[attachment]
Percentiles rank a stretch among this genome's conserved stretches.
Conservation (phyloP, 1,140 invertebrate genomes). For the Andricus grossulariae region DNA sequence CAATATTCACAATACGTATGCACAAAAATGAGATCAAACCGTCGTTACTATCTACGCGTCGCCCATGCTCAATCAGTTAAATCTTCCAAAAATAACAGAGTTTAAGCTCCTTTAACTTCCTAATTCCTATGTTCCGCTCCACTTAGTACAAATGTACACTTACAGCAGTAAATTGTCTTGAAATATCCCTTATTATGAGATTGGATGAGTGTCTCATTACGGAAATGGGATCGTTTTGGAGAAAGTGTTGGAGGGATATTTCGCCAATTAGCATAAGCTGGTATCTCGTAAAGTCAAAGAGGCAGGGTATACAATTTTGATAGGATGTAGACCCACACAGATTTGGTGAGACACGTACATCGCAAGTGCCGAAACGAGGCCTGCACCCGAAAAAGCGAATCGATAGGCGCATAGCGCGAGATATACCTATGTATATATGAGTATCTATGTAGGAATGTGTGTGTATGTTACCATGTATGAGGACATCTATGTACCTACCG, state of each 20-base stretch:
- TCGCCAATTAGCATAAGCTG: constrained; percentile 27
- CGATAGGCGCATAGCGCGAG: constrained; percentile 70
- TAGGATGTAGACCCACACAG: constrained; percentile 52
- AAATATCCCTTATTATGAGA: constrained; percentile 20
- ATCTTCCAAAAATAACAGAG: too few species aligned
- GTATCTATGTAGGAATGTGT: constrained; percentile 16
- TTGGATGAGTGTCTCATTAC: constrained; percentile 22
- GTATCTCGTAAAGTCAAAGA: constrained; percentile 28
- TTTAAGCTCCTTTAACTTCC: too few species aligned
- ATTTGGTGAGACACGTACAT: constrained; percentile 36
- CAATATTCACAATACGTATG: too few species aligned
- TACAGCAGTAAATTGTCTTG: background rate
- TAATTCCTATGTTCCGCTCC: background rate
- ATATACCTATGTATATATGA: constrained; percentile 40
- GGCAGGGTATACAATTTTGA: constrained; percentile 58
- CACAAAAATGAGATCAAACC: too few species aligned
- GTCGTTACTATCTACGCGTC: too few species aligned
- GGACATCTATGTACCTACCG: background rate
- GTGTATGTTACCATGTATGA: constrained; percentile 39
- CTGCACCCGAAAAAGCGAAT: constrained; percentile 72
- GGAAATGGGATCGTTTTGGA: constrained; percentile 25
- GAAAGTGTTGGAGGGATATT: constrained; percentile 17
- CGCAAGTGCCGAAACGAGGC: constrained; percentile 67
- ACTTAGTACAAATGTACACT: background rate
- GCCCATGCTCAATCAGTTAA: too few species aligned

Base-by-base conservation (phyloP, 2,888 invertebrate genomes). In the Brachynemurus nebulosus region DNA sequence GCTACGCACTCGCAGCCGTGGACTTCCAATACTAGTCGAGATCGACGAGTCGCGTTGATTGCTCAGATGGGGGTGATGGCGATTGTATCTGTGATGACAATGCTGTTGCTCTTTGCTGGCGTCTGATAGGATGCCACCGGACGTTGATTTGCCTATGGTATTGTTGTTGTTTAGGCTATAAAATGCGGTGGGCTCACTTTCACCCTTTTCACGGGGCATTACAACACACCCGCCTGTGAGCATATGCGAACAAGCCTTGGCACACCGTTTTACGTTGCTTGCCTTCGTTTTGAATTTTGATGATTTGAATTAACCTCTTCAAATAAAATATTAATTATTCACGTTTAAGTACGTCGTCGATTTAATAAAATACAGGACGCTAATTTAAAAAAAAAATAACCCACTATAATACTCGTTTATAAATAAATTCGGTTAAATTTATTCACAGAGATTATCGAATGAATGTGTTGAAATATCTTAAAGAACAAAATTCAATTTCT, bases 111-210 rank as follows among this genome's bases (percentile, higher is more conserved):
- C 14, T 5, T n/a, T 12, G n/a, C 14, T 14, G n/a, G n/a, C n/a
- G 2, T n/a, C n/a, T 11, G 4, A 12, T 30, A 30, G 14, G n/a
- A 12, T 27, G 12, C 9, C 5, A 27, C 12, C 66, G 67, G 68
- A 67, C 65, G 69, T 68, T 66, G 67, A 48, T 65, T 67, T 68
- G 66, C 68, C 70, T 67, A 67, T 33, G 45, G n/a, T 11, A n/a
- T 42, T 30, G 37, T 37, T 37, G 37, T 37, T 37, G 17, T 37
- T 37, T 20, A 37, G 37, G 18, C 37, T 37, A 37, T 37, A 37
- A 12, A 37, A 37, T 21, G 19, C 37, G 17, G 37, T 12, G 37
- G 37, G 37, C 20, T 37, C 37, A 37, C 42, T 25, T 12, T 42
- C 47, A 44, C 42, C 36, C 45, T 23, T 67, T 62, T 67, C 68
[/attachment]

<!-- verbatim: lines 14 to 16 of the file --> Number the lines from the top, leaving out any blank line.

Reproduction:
- TACAGCAGTAAATTGTCTTG: background rate
- TAATTCCTATGTTCCGCTCC: background rate
- ATATACCTATGTATATATGA: constrained; percentile 40